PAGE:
In the years that followed, England’s ire was for all to see at Berwick. A quarter portion leftover from William Wallace ’s execution was put on display there, just to remind the Scots where rebellion would get them. In 1306, Isobel MacDuff, Countess Buchan, was jailed for six years in Berwick. But not just thrown in a cell, she was held captive in a wooden cage above the castle’s ramparts. Concerned by Stirling Castle ’s prolonged siege, Edward marched out of Berwick in 1314, en route to defeat at Bannockburn . Four years later it was liberated by Bruce’s forces. By 1333, it was reclaimed by King Edward III after victory at Halidon Hill . In the early 1460s the Scots grabbed it back. Not for too long, though, in 1482 the Duke of Gloucester put an end to the ridiculous saga once and for all. Quite an achievement for anyone but… well, he would become King Richard III of England – that’s quite something in itself.
With ownership now settled, the English wisely decided on fortifying the town. After the ordeal to capture the town, why let it slip out their grasp once more? Elizabeth I commissioned walled fortifications and spared no expense – almost £130,000 were spent in the biggest civil engineering project of its time. A bit of a waste in some respects, after the Union Of The Crowns in 1603, Berwick saw little military action. Even Cromwell ’s visit saw a minimum of bloodshed. Indeed, the Holy Trinity Church (Berwick’s Parish Church) became a collector’s item, having been one of the few churches built during Cromwell’s era of the Commonwealth. True to the Puritan doctrine, it has no steeple, no ornate appointments.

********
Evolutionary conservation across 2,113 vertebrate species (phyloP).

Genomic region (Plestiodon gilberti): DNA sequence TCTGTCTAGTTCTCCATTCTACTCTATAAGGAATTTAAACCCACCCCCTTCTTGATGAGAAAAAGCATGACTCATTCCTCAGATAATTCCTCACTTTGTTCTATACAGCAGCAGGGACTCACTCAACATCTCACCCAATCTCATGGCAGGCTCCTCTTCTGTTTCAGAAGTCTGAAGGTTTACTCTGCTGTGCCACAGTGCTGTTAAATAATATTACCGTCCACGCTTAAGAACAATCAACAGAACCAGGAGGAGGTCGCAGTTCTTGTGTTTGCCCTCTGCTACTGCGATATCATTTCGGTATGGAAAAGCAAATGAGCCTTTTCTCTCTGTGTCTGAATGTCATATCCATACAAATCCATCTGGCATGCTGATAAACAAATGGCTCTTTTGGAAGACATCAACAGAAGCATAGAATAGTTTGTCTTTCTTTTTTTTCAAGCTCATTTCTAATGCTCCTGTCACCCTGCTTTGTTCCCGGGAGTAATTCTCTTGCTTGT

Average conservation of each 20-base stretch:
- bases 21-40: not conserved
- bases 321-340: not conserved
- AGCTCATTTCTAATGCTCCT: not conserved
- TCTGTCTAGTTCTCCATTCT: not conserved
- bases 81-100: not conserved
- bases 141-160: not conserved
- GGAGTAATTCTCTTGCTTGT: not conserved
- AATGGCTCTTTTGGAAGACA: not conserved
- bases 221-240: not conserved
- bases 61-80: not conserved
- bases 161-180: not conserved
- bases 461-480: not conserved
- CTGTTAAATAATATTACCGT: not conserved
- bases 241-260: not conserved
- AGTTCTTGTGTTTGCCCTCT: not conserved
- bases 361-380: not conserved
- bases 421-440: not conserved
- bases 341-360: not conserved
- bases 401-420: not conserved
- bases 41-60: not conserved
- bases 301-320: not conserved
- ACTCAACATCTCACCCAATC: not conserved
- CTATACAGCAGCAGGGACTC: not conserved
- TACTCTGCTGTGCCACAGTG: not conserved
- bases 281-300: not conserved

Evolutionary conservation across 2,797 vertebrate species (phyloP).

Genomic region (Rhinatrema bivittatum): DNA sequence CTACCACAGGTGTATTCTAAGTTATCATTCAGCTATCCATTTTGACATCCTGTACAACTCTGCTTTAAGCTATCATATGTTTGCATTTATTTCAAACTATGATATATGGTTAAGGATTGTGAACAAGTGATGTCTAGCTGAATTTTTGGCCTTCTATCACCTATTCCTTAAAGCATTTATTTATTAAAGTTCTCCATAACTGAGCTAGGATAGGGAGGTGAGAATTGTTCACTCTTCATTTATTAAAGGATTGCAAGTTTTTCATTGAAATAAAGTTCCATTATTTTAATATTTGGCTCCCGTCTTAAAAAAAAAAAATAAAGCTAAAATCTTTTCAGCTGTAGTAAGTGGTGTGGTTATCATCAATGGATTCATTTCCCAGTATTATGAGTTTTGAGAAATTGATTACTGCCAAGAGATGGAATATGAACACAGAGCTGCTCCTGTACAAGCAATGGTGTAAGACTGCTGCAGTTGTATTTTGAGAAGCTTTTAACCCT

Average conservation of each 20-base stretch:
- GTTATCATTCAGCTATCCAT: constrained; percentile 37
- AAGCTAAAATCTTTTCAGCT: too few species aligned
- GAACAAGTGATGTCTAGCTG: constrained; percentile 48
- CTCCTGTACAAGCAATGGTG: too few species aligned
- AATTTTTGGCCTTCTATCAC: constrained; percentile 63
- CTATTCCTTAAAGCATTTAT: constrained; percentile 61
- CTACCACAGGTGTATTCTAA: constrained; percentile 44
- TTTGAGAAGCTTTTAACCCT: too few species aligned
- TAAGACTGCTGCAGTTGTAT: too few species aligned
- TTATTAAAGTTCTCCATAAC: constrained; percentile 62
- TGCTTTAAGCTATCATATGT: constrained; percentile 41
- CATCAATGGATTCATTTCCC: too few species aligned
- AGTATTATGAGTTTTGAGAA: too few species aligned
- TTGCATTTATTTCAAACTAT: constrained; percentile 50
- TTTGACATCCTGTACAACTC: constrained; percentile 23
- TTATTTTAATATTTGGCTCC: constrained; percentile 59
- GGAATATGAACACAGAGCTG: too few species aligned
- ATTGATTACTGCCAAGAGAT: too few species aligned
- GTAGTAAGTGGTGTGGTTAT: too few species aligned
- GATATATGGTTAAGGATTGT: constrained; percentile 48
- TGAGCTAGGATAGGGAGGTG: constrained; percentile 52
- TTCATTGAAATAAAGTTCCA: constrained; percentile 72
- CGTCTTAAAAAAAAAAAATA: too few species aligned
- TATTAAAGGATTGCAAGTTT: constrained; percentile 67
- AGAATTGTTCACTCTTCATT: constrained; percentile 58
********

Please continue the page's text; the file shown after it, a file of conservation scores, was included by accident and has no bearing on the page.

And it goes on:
Contemporary Berwick bears few of the scars of warfare. Old Bridge has been rebuilt through the centuries; still standing is its 17th Century incarnation, once on the main route between Edinburgh and London , the road bridge is enjoying a more sedentary dotage, taking traffic one-way over the River Tweed . Berwick’s expensive walls are still evident but are largely ruins, surrendered not to an army but to the advance of industrialism. Parts of the curtain wall can be seen by the Royal Border Bridge, a 28-arch railway bridge crossing the Tweed, designed by Robert Stephenson and completed in 1850.